So what accounts for this steady success in a market where other OEMs are struggling? In a word, good products.

After the Surface RT disaster, Microsoft didn't have much luck with its first two Surface Pro models, which were bulky, quirky, and unlike anything the market had ever seen. (Being a showcase for the unloved Windows 8 didn't exactly help, either.)

And then came Surface Pro 3, which went on sale a few days before the start of Microsoft's fiscal 2015. At the end of that fiscal year, the company noted in its official SEC filing that "Surface revenue increased 65 percent to $3.6 billion, primarily due to Surface Pro 3 units sold."

(I noted with interest that that FY2015 annual report was the one and only time Microsoft has disclosed its annual Surface revenue instead of hiding it in a series of arithmetic problems over the course of four quarterly reports.)

The success of the Surface Pro 3 was attributable to solid engineering, as reviewers who had scoffed at earlier models gave the sleek, well-balanced newcomer generally excellent reviews. (For a sampling, see "The ultimate Surface Pro 3 reviews roundup.")

The Devices group, of which Surface is one part, had a terrible FY2016 as Microsoft began its painful exit from the smartphone business. Surface was the lone bright spot, with revenue increasing $486 million or 13 percent. The company highlighted the October 2015 release of Surface Pro 4 and Surface Book as the major driver of that growth.

In FY2017, the Surface business saw revenue decline about 2 percent from the prior year, a reflection of product launches that were solid but not spectacular: Surface Studio (a high-priced product aimed at a narrow market segment), a refreshed Surface Pro, and the Surface Laptop, which was saddled with the weird Windows 10 S.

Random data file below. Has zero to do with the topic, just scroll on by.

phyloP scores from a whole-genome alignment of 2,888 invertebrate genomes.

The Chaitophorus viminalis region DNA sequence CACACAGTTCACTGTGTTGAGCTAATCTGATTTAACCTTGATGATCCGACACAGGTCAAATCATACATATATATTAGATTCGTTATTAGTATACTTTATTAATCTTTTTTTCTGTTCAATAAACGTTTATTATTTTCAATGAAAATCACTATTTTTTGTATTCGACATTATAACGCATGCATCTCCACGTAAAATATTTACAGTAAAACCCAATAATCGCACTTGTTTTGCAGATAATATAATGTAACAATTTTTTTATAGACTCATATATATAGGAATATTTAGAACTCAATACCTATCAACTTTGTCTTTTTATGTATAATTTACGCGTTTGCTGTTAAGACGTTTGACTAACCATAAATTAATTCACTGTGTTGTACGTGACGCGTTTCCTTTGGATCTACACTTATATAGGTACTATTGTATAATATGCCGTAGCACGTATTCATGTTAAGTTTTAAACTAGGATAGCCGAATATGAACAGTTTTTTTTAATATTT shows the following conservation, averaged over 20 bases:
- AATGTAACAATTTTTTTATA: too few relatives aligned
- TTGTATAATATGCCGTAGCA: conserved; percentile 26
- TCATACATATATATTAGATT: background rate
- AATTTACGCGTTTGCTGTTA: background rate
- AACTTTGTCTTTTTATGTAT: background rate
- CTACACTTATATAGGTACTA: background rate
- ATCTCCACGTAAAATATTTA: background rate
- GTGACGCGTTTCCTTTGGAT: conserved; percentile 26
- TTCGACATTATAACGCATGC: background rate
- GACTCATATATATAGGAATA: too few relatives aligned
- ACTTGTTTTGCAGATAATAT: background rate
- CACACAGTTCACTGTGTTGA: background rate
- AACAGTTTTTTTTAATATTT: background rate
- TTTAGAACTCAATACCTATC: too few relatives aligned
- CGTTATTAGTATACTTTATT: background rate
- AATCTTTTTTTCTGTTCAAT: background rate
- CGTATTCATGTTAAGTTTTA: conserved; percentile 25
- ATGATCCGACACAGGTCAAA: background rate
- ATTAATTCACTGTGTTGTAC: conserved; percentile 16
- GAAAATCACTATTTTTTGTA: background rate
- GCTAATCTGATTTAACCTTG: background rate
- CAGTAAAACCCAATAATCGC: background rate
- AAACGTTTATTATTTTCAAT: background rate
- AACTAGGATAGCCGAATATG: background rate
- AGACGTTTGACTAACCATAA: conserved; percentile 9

For the most recent year, revenues are up, by my calculations, about 17 percent, thanks to the well-reviewed Surface Book 2 and a well-stocked commercial channel that has apparently been successful at getting corporate buyers to purchase Surface-branded products in volume.

For 2019, Microsoft is trying to extend its winning streak for another year with a daring move.

The recent announcement of the Surface Go product line is a major shift from the playbook that's worked so well for the past few years. Instead of targeting premium products at premium prices for well-heeled professionals, the Surface Go is aiming for a $399 price point.

That's squarely in the segment where the original Surface RT failed so miserably.

At that price, I would normally be inclined to dismiss the Surface Go out of hand. But given the quality of products that Microsoft has been shipping under the Surface brand lately, I'm intrigued.

Can Panos Panay and his team work the same magic with this market segment that the Surface Pro and Surface Book did for the high end? Ask me again after the fiscal year ends on June 30, 2019.